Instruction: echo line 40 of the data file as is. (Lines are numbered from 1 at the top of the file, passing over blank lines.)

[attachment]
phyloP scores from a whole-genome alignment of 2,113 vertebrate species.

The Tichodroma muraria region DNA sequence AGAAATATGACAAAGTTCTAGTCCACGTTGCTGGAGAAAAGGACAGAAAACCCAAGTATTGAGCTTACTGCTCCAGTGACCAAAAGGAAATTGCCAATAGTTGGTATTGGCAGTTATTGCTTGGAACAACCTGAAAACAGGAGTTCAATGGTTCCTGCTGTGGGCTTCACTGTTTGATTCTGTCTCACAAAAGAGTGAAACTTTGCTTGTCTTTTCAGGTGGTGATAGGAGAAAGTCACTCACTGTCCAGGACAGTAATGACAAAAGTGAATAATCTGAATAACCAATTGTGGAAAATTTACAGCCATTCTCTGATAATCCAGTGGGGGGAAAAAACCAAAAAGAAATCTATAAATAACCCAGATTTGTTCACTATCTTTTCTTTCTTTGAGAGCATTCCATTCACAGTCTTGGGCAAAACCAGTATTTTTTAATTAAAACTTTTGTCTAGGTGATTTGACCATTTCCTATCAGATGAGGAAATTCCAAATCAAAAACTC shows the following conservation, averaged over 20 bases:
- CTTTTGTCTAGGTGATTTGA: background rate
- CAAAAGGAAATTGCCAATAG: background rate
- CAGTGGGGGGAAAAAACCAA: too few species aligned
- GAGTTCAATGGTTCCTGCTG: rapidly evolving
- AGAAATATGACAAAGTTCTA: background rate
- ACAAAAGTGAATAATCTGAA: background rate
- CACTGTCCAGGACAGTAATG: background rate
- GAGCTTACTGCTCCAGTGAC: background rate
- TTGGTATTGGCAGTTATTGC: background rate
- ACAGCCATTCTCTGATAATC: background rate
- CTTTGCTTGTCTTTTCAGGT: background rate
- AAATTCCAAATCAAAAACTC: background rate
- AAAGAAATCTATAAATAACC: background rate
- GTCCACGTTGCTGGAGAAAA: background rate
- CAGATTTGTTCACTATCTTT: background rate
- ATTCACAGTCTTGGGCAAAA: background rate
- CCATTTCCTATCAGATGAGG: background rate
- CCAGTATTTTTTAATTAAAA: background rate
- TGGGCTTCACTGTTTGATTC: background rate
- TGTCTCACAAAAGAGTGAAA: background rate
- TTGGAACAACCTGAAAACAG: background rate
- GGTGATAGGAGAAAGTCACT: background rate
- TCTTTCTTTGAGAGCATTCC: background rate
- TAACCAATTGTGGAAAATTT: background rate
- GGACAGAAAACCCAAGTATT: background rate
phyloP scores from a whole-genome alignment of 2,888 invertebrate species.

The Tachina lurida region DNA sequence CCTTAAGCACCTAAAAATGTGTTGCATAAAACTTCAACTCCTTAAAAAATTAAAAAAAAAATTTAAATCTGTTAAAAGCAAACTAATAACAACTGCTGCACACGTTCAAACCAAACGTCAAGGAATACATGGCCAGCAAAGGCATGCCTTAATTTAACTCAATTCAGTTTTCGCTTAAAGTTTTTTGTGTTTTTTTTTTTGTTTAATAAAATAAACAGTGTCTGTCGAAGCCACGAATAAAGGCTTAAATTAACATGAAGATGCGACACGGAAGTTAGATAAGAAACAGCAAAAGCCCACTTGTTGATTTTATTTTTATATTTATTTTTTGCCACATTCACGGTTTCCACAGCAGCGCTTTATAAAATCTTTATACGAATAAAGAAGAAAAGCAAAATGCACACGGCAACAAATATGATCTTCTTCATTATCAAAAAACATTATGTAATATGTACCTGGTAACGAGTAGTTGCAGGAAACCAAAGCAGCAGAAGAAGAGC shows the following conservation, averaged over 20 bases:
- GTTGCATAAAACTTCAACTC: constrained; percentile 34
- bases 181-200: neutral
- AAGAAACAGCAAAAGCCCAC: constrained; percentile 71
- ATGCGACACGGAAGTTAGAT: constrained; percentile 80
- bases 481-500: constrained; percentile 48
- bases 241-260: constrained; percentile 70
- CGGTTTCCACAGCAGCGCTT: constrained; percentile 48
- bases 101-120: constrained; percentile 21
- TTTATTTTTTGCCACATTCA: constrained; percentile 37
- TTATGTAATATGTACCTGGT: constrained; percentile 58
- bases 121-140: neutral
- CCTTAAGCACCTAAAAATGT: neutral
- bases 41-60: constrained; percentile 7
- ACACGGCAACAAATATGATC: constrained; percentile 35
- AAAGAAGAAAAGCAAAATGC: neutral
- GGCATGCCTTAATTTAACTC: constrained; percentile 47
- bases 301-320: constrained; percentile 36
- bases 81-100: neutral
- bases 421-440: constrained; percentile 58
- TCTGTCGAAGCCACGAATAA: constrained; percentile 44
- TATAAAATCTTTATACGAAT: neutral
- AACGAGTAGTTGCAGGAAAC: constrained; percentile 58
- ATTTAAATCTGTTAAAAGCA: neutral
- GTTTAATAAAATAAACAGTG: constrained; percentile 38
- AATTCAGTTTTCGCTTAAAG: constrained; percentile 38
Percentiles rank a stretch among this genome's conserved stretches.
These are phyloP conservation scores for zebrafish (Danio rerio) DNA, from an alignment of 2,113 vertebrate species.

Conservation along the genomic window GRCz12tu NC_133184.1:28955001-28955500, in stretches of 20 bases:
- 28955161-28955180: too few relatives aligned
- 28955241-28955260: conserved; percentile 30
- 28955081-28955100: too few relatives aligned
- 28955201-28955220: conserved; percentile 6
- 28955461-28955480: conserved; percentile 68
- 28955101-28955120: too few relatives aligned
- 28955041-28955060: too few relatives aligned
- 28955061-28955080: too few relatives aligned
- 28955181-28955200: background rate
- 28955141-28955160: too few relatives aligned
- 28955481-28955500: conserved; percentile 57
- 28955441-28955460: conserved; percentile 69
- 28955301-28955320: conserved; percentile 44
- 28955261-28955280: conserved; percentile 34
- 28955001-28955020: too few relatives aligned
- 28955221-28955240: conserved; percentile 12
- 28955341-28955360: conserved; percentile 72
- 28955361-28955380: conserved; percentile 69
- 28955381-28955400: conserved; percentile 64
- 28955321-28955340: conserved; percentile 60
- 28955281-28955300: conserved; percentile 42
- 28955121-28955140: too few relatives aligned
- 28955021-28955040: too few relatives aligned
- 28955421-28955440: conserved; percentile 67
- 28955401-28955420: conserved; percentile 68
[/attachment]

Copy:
- bases 121-140: neutral